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It is always better to overestimate the amount of oil that you add to your gas rather than not have enough. However, try to put in the effort to get the proper ratio and note that the engine will run better with more oil mixed in rather than less. If you are unsure about the exact ratio for your leaf blower, you may check the owner’s manual for more information. You can also use the regular unleaded gasoline for the mixture, but it won’t cost too much if you upgrade to the premium grade. In fact, the more expensive and quality gas will most probably help your engine run a little more smoothly than others.

The Two-Stroke Engine VS. The Four-Stroke Engine

If you own a blower that uses a two-stroke engine, then there are certain things that you need to face as an owner of that particular piece of equipment, and this includes having to learn how to mix gas for your leaf blower. Certainly, you can always resort to buying a bottle of pre-mixed gas every time you need to run your blower (well, that’s if you can handle the costs), but the costs of doing that will add up more quickly than when you decide to do your recipe. To get your leaf blower running in the best way, all you need to do is get a high-quality regular gas and some two-stroke engine oil, and you’re good to go.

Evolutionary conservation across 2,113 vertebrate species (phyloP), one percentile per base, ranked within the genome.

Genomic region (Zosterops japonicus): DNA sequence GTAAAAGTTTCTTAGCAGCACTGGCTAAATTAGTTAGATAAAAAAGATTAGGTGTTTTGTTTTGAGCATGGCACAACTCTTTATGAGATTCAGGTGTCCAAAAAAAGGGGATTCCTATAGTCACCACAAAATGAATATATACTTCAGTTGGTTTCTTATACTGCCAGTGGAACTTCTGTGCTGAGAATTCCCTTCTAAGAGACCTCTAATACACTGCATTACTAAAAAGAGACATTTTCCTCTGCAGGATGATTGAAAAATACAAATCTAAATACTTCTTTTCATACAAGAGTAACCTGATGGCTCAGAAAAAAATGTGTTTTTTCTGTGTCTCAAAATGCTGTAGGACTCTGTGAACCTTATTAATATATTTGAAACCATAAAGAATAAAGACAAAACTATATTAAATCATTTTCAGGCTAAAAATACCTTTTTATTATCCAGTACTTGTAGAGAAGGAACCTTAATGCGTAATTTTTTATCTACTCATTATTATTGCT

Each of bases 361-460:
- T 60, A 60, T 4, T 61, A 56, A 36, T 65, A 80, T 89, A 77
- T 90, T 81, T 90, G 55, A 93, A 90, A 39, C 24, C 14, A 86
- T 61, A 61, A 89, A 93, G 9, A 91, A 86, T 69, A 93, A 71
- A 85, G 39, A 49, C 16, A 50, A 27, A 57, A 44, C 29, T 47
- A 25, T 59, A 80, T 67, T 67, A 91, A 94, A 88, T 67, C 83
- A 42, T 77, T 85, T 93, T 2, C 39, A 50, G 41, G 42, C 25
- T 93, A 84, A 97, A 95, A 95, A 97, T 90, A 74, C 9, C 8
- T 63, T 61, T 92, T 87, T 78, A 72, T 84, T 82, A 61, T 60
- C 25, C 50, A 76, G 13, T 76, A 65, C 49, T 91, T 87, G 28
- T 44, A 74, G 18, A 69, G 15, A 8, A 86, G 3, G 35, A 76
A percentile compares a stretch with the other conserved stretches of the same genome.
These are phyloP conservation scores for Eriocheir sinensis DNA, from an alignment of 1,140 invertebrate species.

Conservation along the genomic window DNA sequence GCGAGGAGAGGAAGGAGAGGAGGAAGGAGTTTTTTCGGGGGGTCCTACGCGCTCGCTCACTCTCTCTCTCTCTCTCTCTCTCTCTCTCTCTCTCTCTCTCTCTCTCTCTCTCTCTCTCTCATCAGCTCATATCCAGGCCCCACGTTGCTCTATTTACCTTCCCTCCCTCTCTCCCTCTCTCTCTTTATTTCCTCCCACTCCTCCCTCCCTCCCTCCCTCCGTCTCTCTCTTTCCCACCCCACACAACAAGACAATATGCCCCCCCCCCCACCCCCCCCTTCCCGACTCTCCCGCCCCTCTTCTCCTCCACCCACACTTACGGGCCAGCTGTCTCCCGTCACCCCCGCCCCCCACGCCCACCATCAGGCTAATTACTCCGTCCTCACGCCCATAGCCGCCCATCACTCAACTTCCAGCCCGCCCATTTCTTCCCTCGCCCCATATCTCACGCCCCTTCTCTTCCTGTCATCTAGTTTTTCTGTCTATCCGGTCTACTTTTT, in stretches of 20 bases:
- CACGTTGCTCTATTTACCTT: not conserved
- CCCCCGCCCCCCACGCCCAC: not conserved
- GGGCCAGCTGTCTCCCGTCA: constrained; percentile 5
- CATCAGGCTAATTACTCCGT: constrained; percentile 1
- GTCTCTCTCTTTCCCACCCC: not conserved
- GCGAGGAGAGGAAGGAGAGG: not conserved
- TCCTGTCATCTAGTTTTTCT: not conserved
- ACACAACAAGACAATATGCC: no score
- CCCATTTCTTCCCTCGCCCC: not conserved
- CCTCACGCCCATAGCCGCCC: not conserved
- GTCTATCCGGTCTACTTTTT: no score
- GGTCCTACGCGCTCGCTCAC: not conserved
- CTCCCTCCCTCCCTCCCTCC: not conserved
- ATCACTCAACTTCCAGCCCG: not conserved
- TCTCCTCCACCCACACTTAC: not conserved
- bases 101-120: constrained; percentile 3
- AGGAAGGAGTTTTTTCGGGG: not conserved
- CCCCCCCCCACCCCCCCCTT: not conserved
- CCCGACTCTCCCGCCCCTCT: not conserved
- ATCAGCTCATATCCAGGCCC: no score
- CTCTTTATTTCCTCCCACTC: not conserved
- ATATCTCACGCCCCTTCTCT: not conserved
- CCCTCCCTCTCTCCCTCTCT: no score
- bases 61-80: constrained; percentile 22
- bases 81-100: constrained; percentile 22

There are certain gas leaf blowers that come with a four-stroke engine, and for those kinds, you don’t need to mix oil with the gas. Instead, you can just top it up with straight gas every time you need to use it and you are set to go. If you are not certain what kind of engine you have, then you should most likely make out time to consult your user manual. Taking the time to read the contents of your user manual will allow you to learn a lot of vital information about your equipment – from the right kind of fuel or fuel mix that it requires, to specific procedures on how to start and run the equipment.

But it is still of great surprise that many manufacturers still stick to the two-stroke engines, despite their lower fuel efficiency, the added noise, and the need to mix gas and oil to get them running. This is because the two-stroke engines still hold some advantages over four-stroke engines.

The first and important factor is that two-stroke engines have very simple mechanisms compared to four-stroke engines, and they offer a very good weight to performance ratio compared to the latter. Two-stroke motors are also a lot less expensive to manufacture than four-stroke engines when it comes to cost. Two-stroke engines are quite light and simple, and this is somewhat due to the lack of the dedicated oil lubrication system that a four-stroke engine often has. That is the main reason why it is necessary to add oil to the gas for two-stroke motors in the first place. This same oil circulates throughout the entire system of the motor to lubricate and protect the moving parts of the engine, as well as other components such as the fuel lines and valves.

How to Mix Gas for Leaf Blower